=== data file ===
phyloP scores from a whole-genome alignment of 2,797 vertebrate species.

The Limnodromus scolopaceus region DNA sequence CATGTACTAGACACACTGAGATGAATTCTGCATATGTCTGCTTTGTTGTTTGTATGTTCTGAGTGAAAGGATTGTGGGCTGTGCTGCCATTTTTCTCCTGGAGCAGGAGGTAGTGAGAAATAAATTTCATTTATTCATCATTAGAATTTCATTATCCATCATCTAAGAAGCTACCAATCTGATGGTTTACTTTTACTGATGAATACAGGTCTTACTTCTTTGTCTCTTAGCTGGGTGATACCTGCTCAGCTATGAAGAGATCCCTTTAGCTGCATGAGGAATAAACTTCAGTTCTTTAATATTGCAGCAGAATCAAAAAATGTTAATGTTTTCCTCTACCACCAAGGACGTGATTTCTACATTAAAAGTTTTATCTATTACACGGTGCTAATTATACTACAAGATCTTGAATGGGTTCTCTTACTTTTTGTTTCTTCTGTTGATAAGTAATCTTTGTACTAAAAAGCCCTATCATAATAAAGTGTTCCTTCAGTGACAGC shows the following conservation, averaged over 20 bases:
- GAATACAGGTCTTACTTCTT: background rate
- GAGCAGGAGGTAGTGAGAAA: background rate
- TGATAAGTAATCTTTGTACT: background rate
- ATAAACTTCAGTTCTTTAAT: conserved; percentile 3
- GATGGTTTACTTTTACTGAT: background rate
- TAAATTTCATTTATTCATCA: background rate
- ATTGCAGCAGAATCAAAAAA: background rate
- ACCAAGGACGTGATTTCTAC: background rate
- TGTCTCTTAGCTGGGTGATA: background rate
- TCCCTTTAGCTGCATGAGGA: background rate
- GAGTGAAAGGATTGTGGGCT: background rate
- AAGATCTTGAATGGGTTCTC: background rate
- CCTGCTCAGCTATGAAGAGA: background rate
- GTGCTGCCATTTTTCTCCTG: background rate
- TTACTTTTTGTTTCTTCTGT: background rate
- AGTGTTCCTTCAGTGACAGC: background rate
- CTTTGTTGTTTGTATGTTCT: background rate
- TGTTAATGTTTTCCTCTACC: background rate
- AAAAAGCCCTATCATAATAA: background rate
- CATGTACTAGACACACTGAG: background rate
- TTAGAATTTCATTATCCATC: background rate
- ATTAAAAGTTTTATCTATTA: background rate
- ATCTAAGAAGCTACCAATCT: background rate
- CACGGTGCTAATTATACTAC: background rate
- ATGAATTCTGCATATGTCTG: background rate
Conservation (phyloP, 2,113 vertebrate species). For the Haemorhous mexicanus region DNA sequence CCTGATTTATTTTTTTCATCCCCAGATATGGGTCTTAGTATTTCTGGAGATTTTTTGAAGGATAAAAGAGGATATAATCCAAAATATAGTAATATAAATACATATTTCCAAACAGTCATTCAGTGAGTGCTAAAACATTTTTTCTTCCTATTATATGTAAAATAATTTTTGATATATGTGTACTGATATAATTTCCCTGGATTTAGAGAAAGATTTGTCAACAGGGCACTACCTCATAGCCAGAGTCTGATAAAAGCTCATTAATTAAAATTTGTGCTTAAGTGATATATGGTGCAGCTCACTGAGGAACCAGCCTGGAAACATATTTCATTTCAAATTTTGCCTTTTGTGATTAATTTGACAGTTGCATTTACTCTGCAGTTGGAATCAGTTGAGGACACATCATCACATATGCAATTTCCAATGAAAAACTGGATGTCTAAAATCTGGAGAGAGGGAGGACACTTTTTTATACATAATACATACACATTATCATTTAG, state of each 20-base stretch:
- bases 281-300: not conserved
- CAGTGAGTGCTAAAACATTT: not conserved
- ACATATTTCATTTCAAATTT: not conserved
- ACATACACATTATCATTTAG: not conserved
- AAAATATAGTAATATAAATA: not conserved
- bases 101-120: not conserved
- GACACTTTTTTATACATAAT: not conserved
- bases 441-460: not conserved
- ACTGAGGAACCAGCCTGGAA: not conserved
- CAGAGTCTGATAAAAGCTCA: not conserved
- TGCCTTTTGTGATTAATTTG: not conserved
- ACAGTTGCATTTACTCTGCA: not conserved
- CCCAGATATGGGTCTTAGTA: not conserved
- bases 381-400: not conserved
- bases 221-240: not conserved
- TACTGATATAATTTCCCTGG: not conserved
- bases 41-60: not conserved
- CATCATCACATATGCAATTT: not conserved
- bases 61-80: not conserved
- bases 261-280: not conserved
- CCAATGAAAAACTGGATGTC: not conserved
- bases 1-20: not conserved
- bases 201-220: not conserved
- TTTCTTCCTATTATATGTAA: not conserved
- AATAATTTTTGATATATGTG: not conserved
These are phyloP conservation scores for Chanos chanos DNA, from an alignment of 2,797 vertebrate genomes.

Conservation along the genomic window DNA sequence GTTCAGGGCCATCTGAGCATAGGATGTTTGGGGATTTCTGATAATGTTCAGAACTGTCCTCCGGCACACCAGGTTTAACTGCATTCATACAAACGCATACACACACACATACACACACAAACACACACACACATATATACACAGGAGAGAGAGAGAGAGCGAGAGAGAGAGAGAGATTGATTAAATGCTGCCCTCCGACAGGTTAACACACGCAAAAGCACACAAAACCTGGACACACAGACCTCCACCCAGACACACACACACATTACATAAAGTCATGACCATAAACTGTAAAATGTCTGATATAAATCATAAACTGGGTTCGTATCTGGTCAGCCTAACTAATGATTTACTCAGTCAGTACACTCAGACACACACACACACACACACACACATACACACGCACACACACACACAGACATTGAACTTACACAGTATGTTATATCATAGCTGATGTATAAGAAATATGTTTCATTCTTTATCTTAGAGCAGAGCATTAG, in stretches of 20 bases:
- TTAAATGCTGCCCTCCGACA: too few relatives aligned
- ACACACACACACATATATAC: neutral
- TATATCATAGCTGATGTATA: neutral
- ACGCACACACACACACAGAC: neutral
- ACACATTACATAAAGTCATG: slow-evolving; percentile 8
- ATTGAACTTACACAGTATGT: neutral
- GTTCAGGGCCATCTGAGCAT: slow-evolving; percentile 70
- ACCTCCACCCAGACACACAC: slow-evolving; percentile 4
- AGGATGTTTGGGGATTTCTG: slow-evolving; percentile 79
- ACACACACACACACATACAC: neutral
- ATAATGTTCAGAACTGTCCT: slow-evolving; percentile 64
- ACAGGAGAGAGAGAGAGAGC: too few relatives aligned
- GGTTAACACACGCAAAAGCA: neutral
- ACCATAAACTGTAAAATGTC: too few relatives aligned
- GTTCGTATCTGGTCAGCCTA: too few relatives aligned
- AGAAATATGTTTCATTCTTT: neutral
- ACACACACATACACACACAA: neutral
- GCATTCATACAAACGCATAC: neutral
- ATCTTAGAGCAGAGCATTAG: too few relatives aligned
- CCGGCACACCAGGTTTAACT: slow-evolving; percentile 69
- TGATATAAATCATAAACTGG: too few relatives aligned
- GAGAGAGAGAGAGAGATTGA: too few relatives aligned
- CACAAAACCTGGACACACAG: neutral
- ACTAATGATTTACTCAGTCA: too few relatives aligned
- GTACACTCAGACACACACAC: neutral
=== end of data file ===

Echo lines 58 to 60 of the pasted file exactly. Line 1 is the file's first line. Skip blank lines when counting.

- TATATCATAGCTGATGTATA: neutral
- ACGCACACACACACACAGAC: neutral
- ACACATTACATAAAGTCATG: slow-evolving; percentile 8